likelihood that noncompelled reporters will approach sentinels for child abuse, relative to elder abuse. Thus, sentinels for child abuse have access to greater conduits of information than their older adult counterparts.
Overall, the unresolved issue of mandatory reporting of elder abuse, the relative infancy of elder abuse public education, and the limited conduits of information on elder abuse cases flowing to potential sentinels may severely limit the application of this form of child abuse assessment to elder mistreatment in that the method may lack sensitivity. This lack of sensitivity will be particularly problematic for the population of non-cognitively impaired, relatively independent mistreated older adults who wish to avoid formal service agency involvement in their abuse situations.
There are several sources of victim statistics describing rates of violent crime in this country (e.g., National Crime Victimization Survey [NCVS], Federal Bureau of Investigation [FBI] Uniform Crime Reports [UCR], FBI National Incident Based Reporting System [NIBRS]). Official police or government estimates of assaultive violence are typically lower than those obtained by social scientists conducting epidemiological research. These differences are largely attributable to methodological variance across surveys (e.g., use of gateway versus behaviorally specific preliminary screening questions, or aggregation of official police reports versus population surveys, see discussion of this below). This variance is informative: failure to use direct, behavioral questions leads to failed case identification.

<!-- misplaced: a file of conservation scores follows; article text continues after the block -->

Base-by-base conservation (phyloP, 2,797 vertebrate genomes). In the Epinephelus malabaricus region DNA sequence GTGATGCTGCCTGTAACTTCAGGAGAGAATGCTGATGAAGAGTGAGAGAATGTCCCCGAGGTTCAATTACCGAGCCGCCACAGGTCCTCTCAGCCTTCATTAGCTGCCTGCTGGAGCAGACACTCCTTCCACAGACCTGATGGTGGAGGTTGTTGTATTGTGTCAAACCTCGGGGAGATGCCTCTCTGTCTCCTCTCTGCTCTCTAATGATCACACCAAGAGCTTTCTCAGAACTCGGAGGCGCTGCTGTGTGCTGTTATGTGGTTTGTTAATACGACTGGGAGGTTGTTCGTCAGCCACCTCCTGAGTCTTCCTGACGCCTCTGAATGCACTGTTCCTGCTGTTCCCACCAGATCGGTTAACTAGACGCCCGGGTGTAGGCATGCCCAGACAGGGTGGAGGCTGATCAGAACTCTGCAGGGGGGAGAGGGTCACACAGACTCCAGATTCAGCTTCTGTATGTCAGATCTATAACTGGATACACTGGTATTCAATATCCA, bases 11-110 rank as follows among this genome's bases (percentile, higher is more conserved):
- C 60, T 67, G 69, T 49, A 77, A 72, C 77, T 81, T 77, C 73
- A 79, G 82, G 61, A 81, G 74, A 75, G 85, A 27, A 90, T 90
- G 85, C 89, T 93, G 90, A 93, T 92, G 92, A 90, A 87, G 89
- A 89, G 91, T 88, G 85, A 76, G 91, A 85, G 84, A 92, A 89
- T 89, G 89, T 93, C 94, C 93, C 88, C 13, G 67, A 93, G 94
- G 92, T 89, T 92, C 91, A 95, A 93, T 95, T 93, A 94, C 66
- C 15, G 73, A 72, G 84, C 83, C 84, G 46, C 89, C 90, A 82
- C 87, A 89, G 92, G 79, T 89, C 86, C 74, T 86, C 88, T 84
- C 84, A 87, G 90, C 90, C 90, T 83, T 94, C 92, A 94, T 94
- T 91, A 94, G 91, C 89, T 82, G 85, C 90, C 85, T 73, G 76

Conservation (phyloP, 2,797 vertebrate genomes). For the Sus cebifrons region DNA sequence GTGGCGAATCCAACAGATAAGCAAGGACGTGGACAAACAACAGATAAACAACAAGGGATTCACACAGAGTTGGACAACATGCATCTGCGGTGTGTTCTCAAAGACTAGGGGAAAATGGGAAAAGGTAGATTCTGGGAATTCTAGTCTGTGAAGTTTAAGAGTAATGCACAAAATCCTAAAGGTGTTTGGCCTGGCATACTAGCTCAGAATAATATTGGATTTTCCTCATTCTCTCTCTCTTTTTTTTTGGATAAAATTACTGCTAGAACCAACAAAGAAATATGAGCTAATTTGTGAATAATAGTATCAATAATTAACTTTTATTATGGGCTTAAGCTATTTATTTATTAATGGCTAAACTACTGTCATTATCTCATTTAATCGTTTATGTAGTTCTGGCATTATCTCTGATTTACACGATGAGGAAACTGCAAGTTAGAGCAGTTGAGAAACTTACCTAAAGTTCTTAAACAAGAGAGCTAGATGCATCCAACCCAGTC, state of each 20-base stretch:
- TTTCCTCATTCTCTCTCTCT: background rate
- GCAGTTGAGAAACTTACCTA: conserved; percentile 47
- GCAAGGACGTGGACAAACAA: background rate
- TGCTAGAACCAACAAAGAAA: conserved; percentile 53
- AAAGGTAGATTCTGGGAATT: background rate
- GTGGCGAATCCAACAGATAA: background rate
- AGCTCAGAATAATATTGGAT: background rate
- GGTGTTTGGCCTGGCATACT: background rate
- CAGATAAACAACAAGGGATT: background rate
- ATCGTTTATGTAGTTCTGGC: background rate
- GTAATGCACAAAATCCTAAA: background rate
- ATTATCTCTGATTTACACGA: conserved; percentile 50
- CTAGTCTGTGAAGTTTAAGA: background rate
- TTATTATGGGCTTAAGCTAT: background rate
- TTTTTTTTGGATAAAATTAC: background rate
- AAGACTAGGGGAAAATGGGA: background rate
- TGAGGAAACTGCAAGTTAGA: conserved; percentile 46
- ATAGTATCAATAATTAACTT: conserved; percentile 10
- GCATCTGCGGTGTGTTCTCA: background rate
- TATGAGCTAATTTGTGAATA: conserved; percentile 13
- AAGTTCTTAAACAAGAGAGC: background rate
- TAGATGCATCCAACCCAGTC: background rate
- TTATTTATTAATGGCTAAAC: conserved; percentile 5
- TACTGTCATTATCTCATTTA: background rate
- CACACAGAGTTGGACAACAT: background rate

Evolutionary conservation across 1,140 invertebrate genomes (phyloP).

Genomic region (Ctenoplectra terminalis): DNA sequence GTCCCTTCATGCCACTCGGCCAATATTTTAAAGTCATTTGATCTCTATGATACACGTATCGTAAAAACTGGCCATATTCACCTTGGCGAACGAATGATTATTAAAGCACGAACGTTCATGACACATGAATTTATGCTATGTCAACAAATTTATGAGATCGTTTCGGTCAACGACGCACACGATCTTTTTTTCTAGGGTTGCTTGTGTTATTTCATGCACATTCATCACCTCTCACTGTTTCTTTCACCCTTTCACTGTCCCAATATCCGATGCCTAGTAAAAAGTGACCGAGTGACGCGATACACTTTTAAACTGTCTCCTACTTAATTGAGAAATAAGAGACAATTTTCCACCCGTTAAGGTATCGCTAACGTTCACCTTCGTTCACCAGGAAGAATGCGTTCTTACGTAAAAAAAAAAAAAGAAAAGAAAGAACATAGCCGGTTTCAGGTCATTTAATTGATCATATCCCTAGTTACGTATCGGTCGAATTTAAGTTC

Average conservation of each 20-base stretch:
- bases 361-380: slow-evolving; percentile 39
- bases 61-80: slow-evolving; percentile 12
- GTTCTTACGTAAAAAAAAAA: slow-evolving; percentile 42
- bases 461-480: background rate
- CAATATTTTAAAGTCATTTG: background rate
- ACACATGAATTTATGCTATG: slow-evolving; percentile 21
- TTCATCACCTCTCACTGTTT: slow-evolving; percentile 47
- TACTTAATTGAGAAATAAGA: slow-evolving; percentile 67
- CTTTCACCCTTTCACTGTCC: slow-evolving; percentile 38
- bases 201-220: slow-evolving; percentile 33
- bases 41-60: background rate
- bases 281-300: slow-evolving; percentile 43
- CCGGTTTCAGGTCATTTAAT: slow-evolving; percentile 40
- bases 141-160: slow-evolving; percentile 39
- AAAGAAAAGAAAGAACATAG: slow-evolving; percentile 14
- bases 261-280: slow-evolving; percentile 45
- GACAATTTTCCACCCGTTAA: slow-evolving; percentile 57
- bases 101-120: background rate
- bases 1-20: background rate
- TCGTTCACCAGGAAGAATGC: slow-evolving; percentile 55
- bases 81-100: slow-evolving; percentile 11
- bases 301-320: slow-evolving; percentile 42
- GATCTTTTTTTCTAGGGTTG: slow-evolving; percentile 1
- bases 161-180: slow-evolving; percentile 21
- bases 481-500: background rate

The FBI’s UCR is a frequently cited index of violent crime that has been reported to police. The UCR is a case-based report, in which the worst FBI index crime (murder, rape, robbery, aggravated assault, burglary, larceny, motor vehicle theft, arson) reported by an individual is the only one that is recorded for that individual. However, since many crimes are not reported to police, and because many individuals are multiply victimized, UCR results are somewhat misleading.
The Bureau of Justice Statistics overcomes this weakness in its annual NCVS of approximately 80,000 to 100,000 adults aged 12 years and older from approximately 45,000 households. Randomly contacted U.S. citizens are asked about both reported and unreported victimization experiences. In 1992, older adults (age 65 years and older) comprised 14 percent of survey respondents (Bachman, 1992). According to the NCVS, adults over age 50 were the least likely to be physically or sexually assaulted, with an annual violent crime rate of 12.5 per 1,000. However, once assaulted, older adults were more than twice as likely to be seriously injured and require